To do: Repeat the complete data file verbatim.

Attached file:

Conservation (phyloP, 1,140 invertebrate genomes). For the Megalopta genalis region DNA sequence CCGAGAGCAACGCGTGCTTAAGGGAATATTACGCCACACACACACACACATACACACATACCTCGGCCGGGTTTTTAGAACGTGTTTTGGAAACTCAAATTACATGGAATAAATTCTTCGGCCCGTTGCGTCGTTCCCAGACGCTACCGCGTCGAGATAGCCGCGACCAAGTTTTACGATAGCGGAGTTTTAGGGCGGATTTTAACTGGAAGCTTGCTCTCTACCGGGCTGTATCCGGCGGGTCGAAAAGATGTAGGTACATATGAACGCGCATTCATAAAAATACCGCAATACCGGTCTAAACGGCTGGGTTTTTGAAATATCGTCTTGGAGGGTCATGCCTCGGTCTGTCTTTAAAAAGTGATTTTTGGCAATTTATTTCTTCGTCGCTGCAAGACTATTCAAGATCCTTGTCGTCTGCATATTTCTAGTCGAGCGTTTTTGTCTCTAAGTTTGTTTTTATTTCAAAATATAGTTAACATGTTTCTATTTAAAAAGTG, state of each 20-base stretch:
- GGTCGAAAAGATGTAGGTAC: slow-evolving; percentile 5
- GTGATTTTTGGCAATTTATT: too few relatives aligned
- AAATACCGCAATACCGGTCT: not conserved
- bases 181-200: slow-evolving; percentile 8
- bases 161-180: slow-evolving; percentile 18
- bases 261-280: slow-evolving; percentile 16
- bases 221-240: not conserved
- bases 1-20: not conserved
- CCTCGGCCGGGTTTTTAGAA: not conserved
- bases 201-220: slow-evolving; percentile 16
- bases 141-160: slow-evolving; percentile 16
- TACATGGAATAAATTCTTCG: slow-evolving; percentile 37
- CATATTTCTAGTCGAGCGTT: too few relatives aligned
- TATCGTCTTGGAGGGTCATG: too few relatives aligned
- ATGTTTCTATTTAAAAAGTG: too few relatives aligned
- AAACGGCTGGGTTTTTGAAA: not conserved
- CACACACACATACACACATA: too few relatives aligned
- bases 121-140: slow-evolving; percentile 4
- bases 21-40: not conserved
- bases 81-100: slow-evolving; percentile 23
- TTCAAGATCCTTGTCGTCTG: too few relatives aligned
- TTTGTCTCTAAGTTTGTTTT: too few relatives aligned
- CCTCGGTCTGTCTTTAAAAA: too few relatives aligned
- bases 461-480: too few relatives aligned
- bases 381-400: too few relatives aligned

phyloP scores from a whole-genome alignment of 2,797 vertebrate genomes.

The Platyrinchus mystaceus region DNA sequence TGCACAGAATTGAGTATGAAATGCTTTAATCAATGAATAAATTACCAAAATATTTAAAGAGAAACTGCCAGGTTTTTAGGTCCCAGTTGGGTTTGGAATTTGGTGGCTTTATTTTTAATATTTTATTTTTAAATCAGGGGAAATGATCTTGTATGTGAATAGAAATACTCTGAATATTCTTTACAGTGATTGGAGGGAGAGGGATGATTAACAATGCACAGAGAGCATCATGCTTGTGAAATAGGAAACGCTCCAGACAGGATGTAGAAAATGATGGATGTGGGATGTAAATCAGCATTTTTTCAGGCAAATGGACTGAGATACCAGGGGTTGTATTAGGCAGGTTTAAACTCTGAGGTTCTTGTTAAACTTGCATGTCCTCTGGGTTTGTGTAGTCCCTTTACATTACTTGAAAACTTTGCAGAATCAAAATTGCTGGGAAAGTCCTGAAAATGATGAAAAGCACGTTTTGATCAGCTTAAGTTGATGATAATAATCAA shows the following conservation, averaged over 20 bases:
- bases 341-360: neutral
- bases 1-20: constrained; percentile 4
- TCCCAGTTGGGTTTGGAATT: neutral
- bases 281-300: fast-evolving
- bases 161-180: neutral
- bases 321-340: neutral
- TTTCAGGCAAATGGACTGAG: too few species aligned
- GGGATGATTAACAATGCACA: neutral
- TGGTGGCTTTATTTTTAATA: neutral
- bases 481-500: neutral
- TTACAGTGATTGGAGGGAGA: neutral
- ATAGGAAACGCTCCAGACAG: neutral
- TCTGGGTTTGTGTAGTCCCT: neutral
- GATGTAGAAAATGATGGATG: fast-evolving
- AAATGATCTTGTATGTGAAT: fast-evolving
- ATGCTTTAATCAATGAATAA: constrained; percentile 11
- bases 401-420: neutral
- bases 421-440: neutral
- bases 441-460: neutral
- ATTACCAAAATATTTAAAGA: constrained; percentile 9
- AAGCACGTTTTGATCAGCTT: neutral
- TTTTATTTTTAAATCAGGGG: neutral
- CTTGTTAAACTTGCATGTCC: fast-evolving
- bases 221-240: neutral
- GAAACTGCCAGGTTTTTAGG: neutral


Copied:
Conservation (phyloP, 1,140 invertebrate genomes). For the Megalopta genalis region DNA sequence CCGAGAGCAACGCGTGCTTAAGGGAATATTACGCCACACACACACACACATACACACATACCTCGGCCGGGTTTTTAGAACGTGTTTTGGAAACTCAAATTACATGGAATAAATTCTTCGGCCCGTTGCGTCGTTCCCAGACGCTACCGCGTCGAGATAGCCGCGACCAAGTTTTACGATAGCGGAGTTTTAGGGCGGATTTTAACTGGAAGCTTGCTCTCTACCGGGCTGTATCCGGCGGGTCGAAAAGATGTAGGTACATATGAACGCGCATTCATAAAAATACCGCAATACCGGTCTAAACGGCTGGGTTTTTGAAATATCGTCTTGGAGGGTCATGCCTCGGTCTGTCTTTAAAAAGTGATTTTTGGCAATTTATTTCTTCGTCGCTGCAAGACTATTCAAGATCCTTGTCGTCTGCATATTTCTAGTCGAGCGTTTTTGTCTCTAAGTTTGTTTTTATTTCAAAATATAGTTAACATGTTTCTATTTAAAAAGTG, state of each 20-base stretch:
- GGTCGAAAAGATGTAGGTAC: slow-evolving; percentile 5
- GTGATTTTTGGCAATTTATT: too few relatives aligned
- AAATACCGCAATACCGGTCT: not conserved
- bases 181-200: slow-evolving; percentile 8
- bases 161-180: slow-evolving; percentile 18
- bases 261-280: slow-evolving; percentile 16
- bases 221-240: not conserved
- bases 1-20: not conserved
- CCTCGGCCGGGTTTTTAGAA: not conserved
- bases 201-220: slow-evolving; percentile 16
- bases 141-160: slow-evolving; percentile 16
- TACATGGAATAAATTCTTCG: slow-evolving; percentile 37
- CATATTTCTAGTCGAGCGTT: too few relatives aligned
- TATCGTCTTGGAGGGTCATG: too few relatives aligned
- ATGTTTCTATTTAAAAAGTG: too few relatives aligned
- AAACGGCTGGGTTTTTGAAA: not conserved
- CACACACACATACACACATA: too few relatives aligned
- bases 121-140: slow-evolving; percentile 4
- bases 21-40: not conserved
- bases 81-100: slow-evolving; percentile 23
- TTCAAGATCCTTGTCGTCTG: too few relatives aligned
- TTTGTCTCTAAGTTTGTTTT: too few relatives aligned
- CCTCGGTCTGTCTTTAAAAA: too few relatives aligned
- bases 461-480: too few relatives aligned
- bases 381-400: too few relatives aligned

phyloP scores from a whole-genome alignment of 2,797 vertebrate genomes.

The Platyrinchus mystaceus region DNA sequence TGCACAGAATTGAGTATGAAATGCTTTAATCAATGAATAAATTACCAAAATATTTAAAGAGAAACTGCCAGGTTTTTAGGTCCCAGTTGGGTTTGGAATTTGGTGGCTTTATTTTTAATATTTTATTTTTAAATCAGGGGAAATGATCTTGTATGTGAATAGAAATACTCTGAATATTCTTTACAGTGATTGGAGGGAGAGGGATGATTAACAATGCACAGAGAGCATCATGCTTGTGAAATAGGAAACGCTCCAGACAGGATGTAGAAAATGATGGATGTGGGATGTAAATCAGCATTTTTTCAGGCAAATGGACTGAGATACCAGGGGTTGTATTAGGCAGGTTTAAACTCTGAGGTTCTTGTTAAACTTGCATGTCCTCTGGGTTTGTGTAGTCCCTTTACATTACTTGAAAACTTTGCAGAATCAAAATTGCTGGGAAAGTCCTGAAAATGATGAAAAGCACGTTTTGATCAGCTTAAGTTGATGATAATAATCAA shows the following conservation, averaged over 20 bases:
- bases 341-360: neutral
- bases 1-20: constrained; percentile 4
- TCCCAGTTGGGTTTGGAATT: neutral
- bases 281-300: fast-evolving
- bases 161-180: neutral
- bases 321-340: neutral
- TTTCAGGCAAATGGACTGAG: too few species aligned
- GGGATGATTAACAATGCACA: neutral
- TGGTGGCTTTATTTTTAATA: neutral
- bases 481-500: neutral
- TTACAGTGATTGGAGGGAGA: neutral
- ATAGGAAACGCTCCAGACAG: neutral
- TCTGGGTTTGTGTAGTCCCT: neutral
- GATGTAGAAAATGATGGATG: fast-evolving
- AAATGATCTTGTATGTGAAT: fast-evolving
- ATGCTTTAATCAATGAATAA: constrained; percentile 11
- bases 401-420: neutral
- bases 421-440: neutral
- bases 441-460: neutral
- ATTACCAAAATATTTAAAGA: constrained; percentile 9
- AAGCACGTTTTGATCAGCTT: neutral
- TTTTATTTTTAAATCAGGGG: neutral
- CTTGTTAAACTTGCATGTCC: fast-evolving
- bases 221-240: neutral
- GAAACTGCCAGGTTTTTAGG: neutral